But what the US has that Europe doesn’t is excess space that really allows you to get creative. Sure, we didn’t have music funds or grants or something that we could get from our states, but we had excess space and some guy’s brother, who could build stuff and drive around. When I think about this kind of project in the US, I realise that we had this all along. The only problem is individual projects don’t last because they can’t; things always change.

I just hope the project is successful on its own terms; if we can get greater funding to better compensate everyone, then that’s a plus too.

JB: Is there anything we haven’t spoken about?

NK: I guess I really want to drive home that I love that we’re just getting together in some capacity. The doors are open. It’s a place of production and sharing and exchange.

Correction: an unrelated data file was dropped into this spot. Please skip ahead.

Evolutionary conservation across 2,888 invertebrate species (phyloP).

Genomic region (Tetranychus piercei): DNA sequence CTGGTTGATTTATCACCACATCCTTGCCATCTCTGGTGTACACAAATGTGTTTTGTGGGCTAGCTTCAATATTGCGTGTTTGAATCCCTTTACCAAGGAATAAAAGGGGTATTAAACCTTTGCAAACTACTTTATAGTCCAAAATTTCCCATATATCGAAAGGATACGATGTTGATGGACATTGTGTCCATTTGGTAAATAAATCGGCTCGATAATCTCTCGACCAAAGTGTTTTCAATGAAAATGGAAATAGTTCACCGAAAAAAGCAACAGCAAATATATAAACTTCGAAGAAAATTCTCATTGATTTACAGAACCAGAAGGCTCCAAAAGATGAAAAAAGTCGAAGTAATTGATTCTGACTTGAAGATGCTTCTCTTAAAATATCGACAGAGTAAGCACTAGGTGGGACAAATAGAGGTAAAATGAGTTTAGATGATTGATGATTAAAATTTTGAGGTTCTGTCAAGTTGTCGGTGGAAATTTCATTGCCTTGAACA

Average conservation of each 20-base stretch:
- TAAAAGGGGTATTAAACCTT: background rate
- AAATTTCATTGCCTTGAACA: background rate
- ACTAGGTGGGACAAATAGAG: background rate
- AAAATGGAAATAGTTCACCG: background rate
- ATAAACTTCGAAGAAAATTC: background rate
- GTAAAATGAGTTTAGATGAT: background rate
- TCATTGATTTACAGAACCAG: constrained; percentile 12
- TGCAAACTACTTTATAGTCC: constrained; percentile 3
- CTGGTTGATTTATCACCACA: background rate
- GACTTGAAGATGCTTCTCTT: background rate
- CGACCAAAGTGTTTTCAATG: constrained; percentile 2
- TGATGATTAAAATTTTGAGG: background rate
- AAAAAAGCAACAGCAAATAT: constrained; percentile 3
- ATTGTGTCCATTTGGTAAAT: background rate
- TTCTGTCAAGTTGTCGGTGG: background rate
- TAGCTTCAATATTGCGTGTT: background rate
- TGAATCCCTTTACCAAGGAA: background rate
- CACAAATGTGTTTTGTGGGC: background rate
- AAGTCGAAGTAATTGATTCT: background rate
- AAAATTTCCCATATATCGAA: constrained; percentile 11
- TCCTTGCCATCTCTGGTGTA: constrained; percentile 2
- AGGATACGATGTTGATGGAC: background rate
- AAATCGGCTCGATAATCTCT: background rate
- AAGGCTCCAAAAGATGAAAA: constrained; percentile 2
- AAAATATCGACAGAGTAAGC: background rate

JB: That’s an impetus that I’m really attracted to, and I find really interesting. I’m consistently drawn to art because it’s an opportunity to stand around things or within spaces and just exist within it with other people. The thing one does with art is experience it, and that act is best realised and memorialised around other people. Honestly — are we speaking off the record? — I think we need to acknowledge that everything else besides being together is totally useless. Not to be unduly morbid, but we’re all slowly dying, and we all die alone. And that just something we need to acknowledge when we consider experiencing art with others–

NK: Don’t leave this off the record.